first_imgThis week’s new and revamped Raw saw Rey Mysterio kicking off the show ahead of his scheduled universal title match against Seth Rollins. The evening saw Mysterio thank his son Dominick, who was seated ringside, for helping motivate him to earn this opportunity.However, he was quickly interrupted by Brock Lesnar and Paul Heyman. As Mysterio ripped the microphone away from Heyman, Lesnar went on a rampage. He delivered multiple F5s and suplexes to Rey before turning his attention to Dominick. Mysterio’s son was also rammed into the ring post and ate multiple suplexes himself. Heyman later apologised but said the McMahons were to blame for bringing Lesnar to Raw knowing he was in fight mode. The universal champion Seth Rollins said he does not know how to plan for someone like The Fiend Bray Wyatt bit plans to survive and prevail. The evening also saw Ric Flair and Hulk Hogan appear on the Miz TV and it was announced that WWE will be heading back to Saudi Arabia on Thursday, October 31 for another Crown Jewel event. Team Hogan will take Team Flair in a 5-on-5 match on the show, with Seth Rollins being revealed as Hogan’s captain while Randy Orton will serve as Flair’s captain.The match was to be followed by a bout between Rollins and Orton but Baron Corbin interrupted and the heels beat down the universal champion. Rusev was out to make the save, and the babyfaces stood tall and posed with Hogan at the top of the stage. Here’s what else happened on RawUniversal Championship – Seth Rollins (c) vs. Rusev ended in a no contest when Bobby Lashley’s music interrupted as he was making his return from injury. Lashley brought out an also returning Lana, and the two began to passionately make out on stage as a dejected Rusev looked on. The Field made his presence felt and laid down Rollins.What else happened on Raw?- Sasha Banks defeated Alexa Bliss via pinfall – Raw Tag Team Championship — Robert Roode and Dolph Ziggler (c) defeated Heavy Machinery via pinfall – The Viking Raiders def. Luke Gallows and Karl Anderson via pinfall – Ricochet defeated Cesaro via pinfall – United States Championship — AJ Styles (c) defeated Cedric Alexander via pinfall – Lacey Evans def. Natalya via pinfall The evening also saw another episode of “Firefly Funhouse” where Wyatt said he has a good feeling that “he” will be back but Rollins won’t be so fortunate. Wyatt fired off a “Let me in!” before signing off with laughter to end the segment. Bray WyattBrock LesnarHulk Hoganric flair First Published: October 1, 2019, 2:50 PM IST Get the best of News18 delivered to your inbox – subscribe to News18 Daybreak. Follow News18.com on Twitter, Instagram, Facebook, Telegram, TikTok and on YouTube, and stay in the know with what’s happening in the world around you – in real time.last_img read more

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Twitter reacts to Blake Griffin scoring career high 50 points against Philadelphia 76ers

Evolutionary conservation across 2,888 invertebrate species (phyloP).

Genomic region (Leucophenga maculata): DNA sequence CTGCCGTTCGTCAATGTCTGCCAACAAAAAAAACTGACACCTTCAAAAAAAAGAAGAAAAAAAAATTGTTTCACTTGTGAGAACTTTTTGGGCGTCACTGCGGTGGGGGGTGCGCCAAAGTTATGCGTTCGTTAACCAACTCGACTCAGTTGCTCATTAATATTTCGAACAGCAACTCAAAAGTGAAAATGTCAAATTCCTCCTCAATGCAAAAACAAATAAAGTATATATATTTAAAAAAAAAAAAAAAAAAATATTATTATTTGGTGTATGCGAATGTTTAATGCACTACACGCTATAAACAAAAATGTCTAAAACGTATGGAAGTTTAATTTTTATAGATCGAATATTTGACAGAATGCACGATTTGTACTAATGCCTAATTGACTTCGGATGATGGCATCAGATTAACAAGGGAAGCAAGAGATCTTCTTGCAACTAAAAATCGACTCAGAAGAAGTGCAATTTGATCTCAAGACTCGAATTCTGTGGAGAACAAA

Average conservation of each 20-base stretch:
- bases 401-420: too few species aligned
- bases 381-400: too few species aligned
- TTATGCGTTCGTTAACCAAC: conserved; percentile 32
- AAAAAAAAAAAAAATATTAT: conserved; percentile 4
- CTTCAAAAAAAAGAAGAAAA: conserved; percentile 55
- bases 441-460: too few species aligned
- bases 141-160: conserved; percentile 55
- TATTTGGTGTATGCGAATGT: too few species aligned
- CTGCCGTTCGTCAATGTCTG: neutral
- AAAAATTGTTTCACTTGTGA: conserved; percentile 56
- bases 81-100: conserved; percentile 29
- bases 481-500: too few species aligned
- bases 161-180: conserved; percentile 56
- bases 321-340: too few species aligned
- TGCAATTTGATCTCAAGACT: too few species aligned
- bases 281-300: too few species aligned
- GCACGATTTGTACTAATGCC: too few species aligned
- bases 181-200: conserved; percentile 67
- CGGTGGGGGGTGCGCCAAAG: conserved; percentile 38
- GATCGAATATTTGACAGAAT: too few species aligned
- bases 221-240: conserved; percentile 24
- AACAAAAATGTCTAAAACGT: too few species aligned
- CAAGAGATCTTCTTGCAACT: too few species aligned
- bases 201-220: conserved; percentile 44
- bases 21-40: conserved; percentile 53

first_imgBlake Griffin AND 1 for the lead with 2 seconds left. Makes free throw for FIFTY. pic.twitter.com/FtuBJGZxJf— Blake Wobffin (@WorldWideWob) October 24, 2018 Good shiiii @blakegriffin23 . I see you bruh bruh ✊🏾— CJ McCollum (@CJMcCollum) October 24, 2018 Advertisement 50-14-6 on 20/35, 5/10 from deep, game-winning And-One with 1.8 left in OT, just one turnover. Played smart and solid defense all game. What a night for Blake Griffin.— Zach Lowe (@ZachLowe_NBA) October 24, 2018 Taking GIF submissions to send to Joel Embiid after a hard-fought game.— Detroit Bad Boys ☠ (@detroitbadboys) October 24, 2018 Tonight, Blake Griffin became the first @DetroitPistons player since Isiah Thomas (46 PTS, 10 REB on Feb. 8, 1983) to put up 40+ PTS and 10+ REB in a game. pic.twitter.com/32TokPVJGC— NBA.com/Stats (@nbastats) October 24, 2018 “This is a statement game”@realgranthill33 and @IsiahThomas, who know a thing or two about #DetroitBasketball, react to Blake Griffin’s monster game and the undefeated @DetroitPistons!#GameTime pic.twitter.com/5fhoABuaAY— NBA TV (@NBATV) October 24, 2018 Bet Embiid’s already getting the IG post ready even though he lost, got baptized by Blake and locked up in OT by, of all souls, Zaza. https://t.co/Bjikg3r8IB— Brady Fredericksen (@Brady_Fred) October 24, 2018 This Pistons/ Sixers game though.. @blakegriffin23 playing out of this world!— Jamal Crawford (@JCrossover) October 24, 2018 Blake Griffin, ladies and gentlemen.FIFTY POINTS.— Detroit Pistons (@DetroitPistons) October 24, 2018 Holy shit, Blake Griffin. pic.twitter.com/gAjRmW7Mso— TrashTalk (@TrashTalk_fr) October 24, 2018 Blake Griffin joins #GameTime after his incredible 50-point performance!#DetroitBasketball pic.twitter.com/Sx1xIK4ZyX— NBA TV (@NBATV) October 24, 2018 Career-high 50 PTS ✅Game-winning bucket in OT ✅Take a bow, Blake Griffin! #DetroitBasketball pic.twitter.com/ueClqmDtI9— NBA TV (@NBATV) October 24, 2018 Lines of the Night 1) Blake Griffin: 50-14-6, W2) Anthony Davis: 34-13-2-1-5, W3) Joel Embiid: 33-11-7-0-3, LShouts: Harris— Josh Eberley (@JoshEberley) October 24, 2018 AdvertisementBlake Griffin led Detroit Pistons pulled a tremendous upset over Philadelphia 76ers who were playing without their star player Ben Simmons at the first week of NBA game at Little Caesars arena in Detroit, Michigan. Pistons beat 76ers by a 133-132 margin in a closely contested game.Blake Griffin emerged as the hero of the game as he scored a career-high 50 points, he scored 28 points on 12-for-17 shooting. The 29-year old played 14 rebounds and six assists.The Pistons are now 3-0 to start the season and Griffin is averaging 36.3 points, 5.7 assists and 11.3 rebounds a game in season 2018/19.Congrats @blakegriffin32 on scoring 50 tonight. Welcome to the 50 club brother ! Detroit Basketball (Mason Voice ) #holdat https://t.co/wPDKpWZQ71— Rip Hamilton (@ripcityhamilton) October 24, 2018 Blake Griffin going off for a 50-14-6 night while Chris Paul is currently suspended for an incident in which he got punched and spit on is some incredible flex on your ex type shit— sreekar (@sreekyshooter) October 24, 2018Also Read-James Harden puts on the style as he sinks in 9 3-pointers in warm up game Would be a shame if this @blakegriffin23 dunk on @JoelEmbiid made its way around the web pic.twitter.com/VJtzUMQ1ea— Isaac (@WorldofIsaac) October 24, 2018last_img read more